Semantics, shamantics.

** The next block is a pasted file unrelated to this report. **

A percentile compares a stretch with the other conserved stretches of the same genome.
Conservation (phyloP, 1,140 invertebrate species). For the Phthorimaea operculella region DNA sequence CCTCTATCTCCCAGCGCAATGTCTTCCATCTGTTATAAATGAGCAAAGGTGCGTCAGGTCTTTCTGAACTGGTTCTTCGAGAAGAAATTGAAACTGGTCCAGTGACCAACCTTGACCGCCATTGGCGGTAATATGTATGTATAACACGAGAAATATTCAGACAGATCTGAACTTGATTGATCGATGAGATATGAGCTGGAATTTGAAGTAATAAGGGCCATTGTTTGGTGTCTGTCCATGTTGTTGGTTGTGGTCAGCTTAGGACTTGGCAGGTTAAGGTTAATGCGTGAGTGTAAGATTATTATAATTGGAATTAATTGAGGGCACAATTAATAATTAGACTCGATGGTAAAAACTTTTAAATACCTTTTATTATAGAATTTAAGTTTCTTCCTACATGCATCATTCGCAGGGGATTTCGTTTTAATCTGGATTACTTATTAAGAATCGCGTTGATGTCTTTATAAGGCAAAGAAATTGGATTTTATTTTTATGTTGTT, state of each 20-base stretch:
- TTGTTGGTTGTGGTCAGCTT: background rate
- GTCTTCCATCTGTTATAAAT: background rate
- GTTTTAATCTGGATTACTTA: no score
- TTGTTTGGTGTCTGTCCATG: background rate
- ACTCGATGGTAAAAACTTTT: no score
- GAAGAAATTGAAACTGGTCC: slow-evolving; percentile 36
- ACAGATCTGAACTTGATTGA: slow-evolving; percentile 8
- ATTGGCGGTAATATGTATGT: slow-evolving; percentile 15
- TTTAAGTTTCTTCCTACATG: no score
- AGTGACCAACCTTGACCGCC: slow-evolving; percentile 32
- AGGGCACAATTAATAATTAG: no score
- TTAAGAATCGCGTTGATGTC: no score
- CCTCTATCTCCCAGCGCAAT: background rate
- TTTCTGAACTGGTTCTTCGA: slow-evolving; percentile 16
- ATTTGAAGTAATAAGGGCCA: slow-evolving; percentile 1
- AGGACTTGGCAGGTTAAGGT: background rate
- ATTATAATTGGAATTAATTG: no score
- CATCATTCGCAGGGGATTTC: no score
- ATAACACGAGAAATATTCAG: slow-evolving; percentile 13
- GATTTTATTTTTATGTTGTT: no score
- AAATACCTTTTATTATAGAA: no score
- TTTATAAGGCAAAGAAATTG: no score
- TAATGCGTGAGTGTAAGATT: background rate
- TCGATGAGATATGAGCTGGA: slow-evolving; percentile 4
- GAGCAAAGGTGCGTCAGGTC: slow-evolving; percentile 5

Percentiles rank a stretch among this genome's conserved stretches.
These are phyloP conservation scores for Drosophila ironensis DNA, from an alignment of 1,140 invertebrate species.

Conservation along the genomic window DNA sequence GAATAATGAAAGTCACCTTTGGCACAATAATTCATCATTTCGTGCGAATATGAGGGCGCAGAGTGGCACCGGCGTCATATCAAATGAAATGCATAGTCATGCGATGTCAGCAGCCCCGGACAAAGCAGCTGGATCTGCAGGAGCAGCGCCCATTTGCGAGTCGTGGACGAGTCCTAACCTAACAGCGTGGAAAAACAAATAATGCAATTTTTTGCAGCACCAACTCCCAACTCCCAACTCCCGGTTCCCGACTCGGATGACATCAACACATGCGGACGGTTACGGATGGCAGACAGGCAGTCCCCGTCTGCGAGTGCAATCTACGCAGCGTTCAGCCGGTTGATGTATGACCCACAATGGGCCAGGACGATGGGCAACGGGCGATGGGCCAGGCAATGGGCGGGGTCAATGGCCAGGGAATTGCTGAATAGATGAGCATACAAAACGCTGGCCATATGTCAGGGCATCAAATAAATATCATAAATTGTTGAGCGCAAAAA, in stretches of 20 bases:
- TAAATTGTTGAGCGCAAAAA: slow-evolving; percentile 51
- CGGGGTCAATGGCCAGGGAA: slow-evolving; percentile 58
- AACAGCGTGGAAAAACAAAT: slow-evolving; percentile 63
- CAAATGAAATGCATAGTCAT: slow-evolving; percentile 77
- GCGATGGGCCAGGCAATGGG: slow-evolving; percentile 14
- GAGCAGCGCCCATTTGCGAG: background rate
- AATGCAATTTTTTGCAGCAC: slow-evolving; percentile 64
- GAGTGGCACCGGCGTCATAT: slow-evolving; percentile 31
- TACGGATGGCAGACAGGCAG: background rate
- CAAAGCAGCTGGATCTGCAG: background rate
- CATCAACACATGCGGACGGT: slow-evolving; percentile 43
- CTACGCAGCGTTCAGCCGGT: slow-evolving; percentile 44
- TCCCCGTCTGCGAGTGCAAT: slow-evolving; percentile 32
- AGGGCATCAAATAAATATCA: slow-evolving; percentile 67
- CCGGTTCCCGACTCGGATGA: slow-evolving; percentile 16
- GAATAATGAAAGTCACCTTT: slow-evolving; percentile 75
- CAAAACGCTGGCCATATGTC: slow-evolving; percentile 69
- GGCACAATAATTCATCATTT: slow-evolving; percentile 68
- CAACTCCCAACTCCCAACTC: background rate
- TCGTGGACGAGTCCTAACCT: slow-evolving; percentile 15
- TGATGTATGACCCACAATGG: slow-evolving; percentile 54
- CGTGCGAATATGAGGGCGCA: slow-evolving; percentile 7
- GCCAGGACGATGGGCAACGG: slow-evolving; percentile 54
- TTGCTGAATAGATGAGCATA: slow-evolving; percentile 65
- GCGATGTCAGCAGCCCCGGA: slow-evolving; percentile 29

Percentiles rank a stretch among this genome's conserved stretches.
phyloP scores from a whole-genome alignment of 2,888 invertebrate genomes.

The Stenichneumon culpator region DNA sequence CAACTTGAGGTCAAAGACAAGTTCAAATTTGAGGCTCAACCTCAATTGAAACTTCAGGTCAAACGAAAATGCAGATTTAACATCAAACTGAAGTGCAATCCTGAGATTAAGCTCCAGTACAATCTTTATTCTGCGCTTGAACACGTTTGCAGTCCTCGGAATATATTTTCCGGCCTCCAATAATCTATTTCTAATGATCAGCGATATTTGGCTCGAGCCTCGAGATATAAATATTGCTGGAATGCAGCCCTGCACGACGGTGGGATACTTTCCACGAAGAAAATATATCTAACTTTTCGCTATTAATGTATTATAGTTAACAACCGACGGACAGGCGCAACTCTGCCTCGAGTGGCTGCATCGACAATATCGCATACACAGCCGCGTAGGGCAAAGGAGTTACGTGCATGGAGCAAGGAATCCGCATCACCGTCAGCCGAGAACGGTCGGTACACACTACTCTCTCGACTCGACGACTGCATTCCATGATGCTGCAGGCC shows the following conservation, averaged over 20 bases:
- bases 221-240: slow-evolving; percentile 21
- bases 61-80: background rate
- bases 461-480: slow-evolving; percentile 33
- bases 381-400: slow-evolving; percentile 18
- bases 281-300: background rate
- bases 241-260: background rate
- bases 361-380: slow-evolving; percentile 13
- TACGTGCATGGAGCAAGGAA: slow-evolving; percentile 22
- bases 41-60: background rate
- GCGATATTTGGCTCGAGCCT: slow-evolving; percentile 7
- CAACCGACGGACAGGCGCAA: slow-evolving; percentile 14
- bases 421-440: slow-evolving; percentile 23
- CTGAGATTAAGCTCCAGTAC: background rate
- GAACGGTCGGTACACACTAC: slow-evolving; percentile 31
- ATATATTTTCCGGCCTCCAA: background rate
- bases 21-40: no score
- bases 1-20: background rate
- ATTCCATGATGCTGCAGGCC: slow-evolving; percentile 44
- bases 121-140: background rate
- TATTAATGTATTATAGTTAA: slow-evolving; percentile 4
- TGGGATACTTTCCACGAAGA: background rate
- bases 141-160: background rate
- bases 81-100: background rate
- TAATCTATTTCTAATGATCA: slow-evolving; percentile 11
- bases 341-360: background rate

Last summer, I made the mistake of following along with a pal of mine while she attended a summer philosophy class. Philosophy of religion, it was. As an avowed atheist, I thought that it would be fun, not to mention funny to take a class on a subject that I cared not one iota about. I am proud to say that my budding abilities of prognostication did not fail. There is really nothing more unintentionaly amusing than reading the works of Alvin Plantinga. The more I sat through discussions about the problem of evil or whether my brain is functioning properly, I realized that what I spend most of my spare time musing about is not whether God can communicate to me through some sort of God-sensing apparatus located inside of my head, but something else entirely. No, it was a short conversation I had with the professor concerning my declaration that many, if not all so-called “philosophic” arguments are, in fact, mere arguments of semantics. Of course, as a professor, and a philosophy professor at that, the response that I expected. What I got was an objection to my (completely unoriginal) statement that all arguments are semantic. My remark, in its intention, was meant to be one of those off the cuff things that students say more to appear to know more than they know than as a real statement in need of a counterargument. Oops. Now, if there’s one thing that I hate, it’s an argument. And the one thing that I hate more than just any argument is an argument about philosophy with a philosophy professor. (The one with the phd always wins). So, sensing, no — knowing that the odds were not in my favor, I quickly ceded the point to the professor, agreeing that there are at least some truly philosophic arguments, and went back to making fun of Plantinga (which I’ve heard is not a good thing to do). Although outwardly I continued to participate and gave the appearance of a student convinced that there are in fact legitimate philosophic arguments, inside I was steaming. I insisted (inside my head, at least) that I was right. We may try to dress up an argument to make it seem philosophic, I thought, but when we strip it naked, the emperor is a pale, flabby semantic argument (with hair on it’s back, no less). Well, these many months later, I realize that I was wrong… or at least, somewhat wrong. My wrongness was revealed by way of simple observation. Observation one: I once had a disagreement with a fellow student over the merits of positivism. He was trying to convince me that any theory that fails by way of its own principle must be thrown out of our philosophic grab bag. As any philosopher knows, real philosophic theory must be airtight, like Kant. I, of course, insisted that the beauty of positivism is the fact that the verification principle fails to prove the theory right ( but that’s another argument for another day). The thing is, is that each of us was on exactly one side of the argument, and neither was moving from his spot. We weren’t listening to each other, because we had already made up our minds where we stood. I argued that positivism is right, and he argued that I was stupid. And that made me think… So, fast forward to the election of 2008, and Prop. 8. Now, I’ve argued for and against gay marriage (because I am a professional devil’s advocate), but all the while, I realized that I was never actually addressing the question. I’m not sure if anyone has even actually asked the right question. Or if we know what the “right” question is. What I remember arguing most of the time was what the word “marriage” means. You define it one way, and I say it’s another (and my boyfriend says it’s this…). But, no one is even getting close to what we should be asking ourselves. I asked myself why is that so? First, I went along with the old song and dance that the language that we use is defective, so any time we try to communicate (especially philosophically), we end up further away from the question. We get so bogged down in the language itself, so the thought goes, that we’re really asking nothing at all. As Gloria Estefan sang, the words get in the way. So, when we argue over things like gay marriage, we get ourselves caught up in the messiest of all semantic arguments — constitutionally-based semantic arguments. And, like my fellow philosophy student and I, each side of the gay marriage argument holds fast to what it believes is right and sticks to it, no matter what the other side says. But, on the biggest of all political days I made a revelation. It was on the night of November 4, 2008, that I realized exactly what I should have said to that philosophy professor. It wasn’t that I believed that all arguments are semantic, it was that I just don’t care what anyone else thinks. I plain don’t care. I don’t want to know what you think, or believe, or intuit, or got gettierally correct, or dare I say know , I’ll always be convinced that what I think is right. There’s not an argument in the world, philosophic or otherwise, that will convince me that positivism isn’t the 3rd greatest philosophic theory to emerge from the mind of a human being. I actually think that not caring what the other philosopher thought was the motivation for many philosophic theories. I can imagine Kant just not giving a flying fig what Hume thought, or knew empirically. And if you do have a slamdunk debunking philosophically correct argument, I probably won’t care enough to change my mind. More importantly, I will try my absolute hardest to ruin your argument as thoroughly as possible — even if that means quibbling over or intentionally distorting the meaning(s) of every word that you use. And if taking philosophy classes has taught me anything, it’s the bevy of fallacious arguments that we have at our disposal. So, I guess in the end, it doesn’t matter whether all arguments are semantic or philosophic, neither or both. No one cares anyway. dli

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